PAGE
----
Here are a few – some good, some bad – that stood out to me as I watched the game:
On the opening kickoff return, Avery Sweeting was tackled by Georgia Southern’s William Bussey. Except, he wasn’t. He was actually tackled by teammate Bryan Williams. It was a shorter kick, so Sweeting ran up and Williams was running back to help set up blocks. They ran into each other. I saw that and thought, “That’s not a good start.”
Things didn’t improve much in the next two plays, both incompletions to Keith Rucker. One was a drop off a fastball from Nick Arbuckle. Interesting though was before the snap on the first attempt, Arbuckle walked back, looked down to the receivers on the right and signaled something. I think he pointed to his bicep. This was something he did throughout the game, using different signals. It was fairly clear that early he had a bead on whatever the Eagles were trying to do on defense.
After the incompletions then the Panthers converted two third downs, one long and one short, and were on the Eagles’ 34-yard line when Arbuckle threw one of those interceptions that reminded you of last year. It looked like he was trying to go to Penny Hart, but Hart went one way and Arbuckle threw the other. Again, I thought, “That’s not good for Georgia State.”
The interception was returned to the 50, and I thought the Panthers were going to quickly go down 7-0. That wasn’t a knock on Georgia State’s defense. I told some people before the game that I thought it probable Georgia Southern would score on its first two drives because it is tough to replicate the speed of their offense during practice.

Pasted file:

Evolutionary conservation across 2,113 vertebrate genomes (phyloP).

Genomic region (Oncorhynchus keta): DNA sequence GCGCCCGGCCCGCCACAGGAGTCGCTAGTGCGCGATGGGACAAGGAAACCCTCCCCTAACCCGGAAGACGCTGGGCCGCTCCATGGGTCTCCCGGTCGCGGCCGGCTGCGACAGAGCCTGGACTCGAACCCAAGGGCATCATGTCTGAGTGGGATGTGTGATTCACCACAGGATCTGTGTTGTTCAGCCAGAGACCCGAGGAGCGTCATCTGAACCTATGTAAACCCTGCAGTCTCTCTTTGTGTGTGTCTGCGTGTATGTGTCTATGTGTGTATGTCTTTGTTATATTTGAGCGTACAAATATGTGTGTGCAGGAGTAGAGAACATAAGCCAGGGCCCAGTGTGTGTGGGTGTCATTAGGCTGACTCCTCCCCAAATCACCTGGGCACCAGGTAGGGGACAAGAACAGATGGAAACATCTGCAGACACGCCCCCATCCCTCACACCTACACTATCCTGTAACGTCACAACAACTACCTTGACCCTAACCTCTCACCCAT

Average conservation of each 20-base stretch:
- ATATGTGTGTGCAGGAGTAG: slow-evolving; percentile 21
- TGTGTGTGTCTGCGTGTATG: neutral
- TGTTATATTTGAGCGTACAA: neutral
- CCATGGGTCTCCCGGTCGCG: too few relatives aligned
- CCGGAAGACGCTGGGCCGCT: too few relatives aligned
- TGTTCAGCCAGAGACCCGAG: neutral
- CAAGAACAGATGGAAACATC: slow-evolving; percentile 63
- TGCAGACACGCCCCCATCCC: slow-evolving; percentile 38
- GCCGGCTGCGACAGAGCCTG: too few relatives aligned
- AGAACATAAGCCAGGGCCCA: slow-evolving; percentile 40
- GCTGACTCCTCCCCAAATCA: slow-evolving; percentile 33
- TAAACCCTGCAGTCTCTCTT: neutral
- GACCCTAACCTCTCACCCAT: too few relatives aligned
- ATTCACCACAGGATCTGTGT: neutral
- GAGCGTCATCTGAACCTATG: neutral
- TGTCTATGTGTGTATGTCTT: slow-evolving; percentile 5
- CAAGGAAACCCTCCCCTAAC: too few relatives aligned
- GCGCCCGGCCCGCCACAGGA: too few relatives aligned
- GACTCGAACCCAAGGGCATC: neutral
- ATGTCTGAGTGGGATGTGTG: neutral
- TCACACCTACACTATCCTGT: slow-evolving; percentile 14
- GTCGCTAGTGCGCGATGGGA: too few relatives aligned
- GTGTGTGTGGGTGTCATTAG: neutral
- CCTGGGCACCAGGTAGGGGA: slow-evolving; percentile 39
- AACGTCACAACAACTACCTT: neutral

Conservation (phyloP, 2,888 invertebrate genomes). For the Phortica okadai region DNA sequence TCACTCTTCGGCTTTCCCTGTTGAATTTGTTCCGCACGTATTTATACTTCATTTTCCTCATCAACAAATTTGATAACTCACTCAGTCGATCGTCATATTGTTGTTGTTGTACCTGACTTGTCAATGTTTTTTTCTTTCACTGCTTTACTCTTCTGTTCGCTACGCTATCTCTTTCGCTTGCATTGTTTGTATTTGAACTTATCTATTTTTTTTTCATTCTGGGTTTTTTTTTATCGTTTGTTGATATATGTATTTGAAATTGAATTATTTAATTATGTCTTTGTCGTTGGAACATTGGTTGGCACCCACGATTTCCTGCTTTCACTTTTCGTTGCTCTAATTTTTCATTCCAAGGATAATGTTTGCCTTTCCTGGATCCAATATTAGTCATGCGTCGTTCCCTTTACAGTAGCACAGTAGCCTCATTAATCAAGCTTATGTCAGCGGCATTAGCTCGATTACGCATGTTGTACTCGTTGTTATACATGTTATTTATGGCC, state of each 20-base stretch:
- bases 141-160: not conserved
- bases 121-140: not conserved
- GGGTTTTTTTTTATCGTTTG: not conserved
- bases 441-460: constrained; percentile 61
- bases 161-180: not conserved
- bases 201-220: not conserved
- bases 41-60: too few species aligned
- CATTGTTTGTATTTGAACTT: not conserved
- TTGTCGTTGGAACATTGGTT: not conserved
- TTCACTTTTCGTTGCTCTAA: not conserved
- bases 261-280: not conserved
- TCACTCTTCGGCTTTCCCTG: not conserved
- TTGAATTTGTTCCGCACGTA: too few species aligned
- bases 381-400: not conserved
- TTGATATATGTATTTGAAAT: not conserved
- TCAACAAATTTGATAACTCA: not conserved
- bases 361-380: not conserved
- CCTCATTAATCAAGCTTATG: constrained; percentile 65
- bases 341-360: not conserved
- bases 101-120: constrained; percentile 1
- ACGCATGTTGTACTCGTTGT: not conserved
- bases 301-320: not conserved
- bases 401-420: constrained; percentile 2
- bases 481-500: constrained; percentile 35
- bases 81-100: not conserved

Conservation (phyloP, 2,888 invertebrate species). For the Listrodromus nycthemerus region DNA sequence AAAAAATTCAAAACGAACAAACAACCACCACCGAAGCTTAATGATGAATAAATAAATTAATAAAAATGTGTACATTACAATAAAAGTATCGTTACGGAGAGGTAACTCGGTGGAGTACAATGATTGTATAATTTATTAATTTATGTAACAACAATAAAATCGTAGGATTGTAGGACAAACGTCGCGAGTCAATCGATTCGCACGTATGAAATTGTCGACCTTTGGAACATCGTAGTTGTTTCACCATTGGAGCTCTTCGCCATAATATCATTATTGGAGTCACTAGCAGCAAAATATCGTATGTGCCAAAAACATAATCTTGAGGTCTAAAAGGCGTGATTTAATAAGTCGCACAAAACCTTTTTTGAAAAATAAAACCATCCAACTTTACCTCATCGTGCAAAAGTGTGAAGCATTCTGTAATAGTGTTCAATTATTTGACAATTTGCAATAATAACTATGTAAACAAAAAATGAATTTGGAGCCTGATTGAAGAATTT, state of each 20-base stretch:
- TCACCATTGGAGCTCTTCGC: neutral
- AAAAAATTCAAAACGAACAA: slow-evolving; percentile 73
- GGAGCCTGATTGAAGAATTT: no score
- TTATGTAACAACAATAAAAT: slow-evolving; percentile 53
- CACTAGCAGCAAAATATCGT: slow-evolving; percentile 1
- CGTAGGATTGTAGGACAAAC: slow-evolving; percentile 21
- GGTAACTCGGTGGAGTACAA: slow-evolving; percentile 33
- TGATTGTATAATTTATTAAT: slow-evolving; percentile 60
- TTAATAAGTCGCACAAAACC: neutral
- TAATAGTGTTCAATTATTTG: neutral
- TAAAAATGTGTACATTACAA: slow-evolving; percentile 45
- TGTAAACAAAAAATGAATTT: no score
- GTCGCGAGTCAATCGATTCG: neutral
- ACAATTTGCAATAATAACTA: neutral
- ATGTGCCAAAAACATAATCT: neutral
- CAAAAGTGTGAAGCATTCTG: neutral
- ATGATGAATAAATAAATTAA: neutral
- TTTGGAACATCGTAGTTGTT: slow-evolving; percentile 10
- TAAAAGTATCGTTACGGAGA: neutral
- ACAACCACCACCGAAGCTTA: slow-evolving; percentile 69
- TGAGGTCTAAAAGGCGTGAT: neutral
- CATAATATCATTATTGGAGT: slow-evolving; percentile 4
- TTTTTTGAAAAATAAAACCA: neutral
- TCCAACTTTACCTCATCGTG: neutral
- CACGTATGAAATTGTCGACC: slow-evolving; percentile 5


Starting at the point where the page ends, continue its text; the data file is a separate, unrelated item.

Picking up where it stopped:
Except the Eagles didn’t look fast. They actually looked kind of slow. They could get nothing going and didn’t help themselves with a holding penalty that set up first and 19, tough for any offense, but especially a run-based offense.
The Eagles were forced to punt.
The teams traded punts with neither able to move the ball very well. However, you got a sense that it might be Georgia State’s day on the Eagles’ second possession because Kevin Ellison threw a beautiful pass to Derek Keaton that bounced off his hands inside the 10-yard line. That would happen three more times in the game to different receivers.
The second quarter is when both teams started to lose their minds a little bit.
Six unsportsmanlike conduct penalties were called. I’ve never seen six in a game, much less in a quarter.
But back to the action. Georgia State scored first on a pretty throw by Arbuckle to Penny Hart, who caught the ball in stride and pulled away from his defender for a 63-yard touchdown. Hart is very small, but his legs were moving like he was on a bike in the Tour de France. 7-0, Panthers.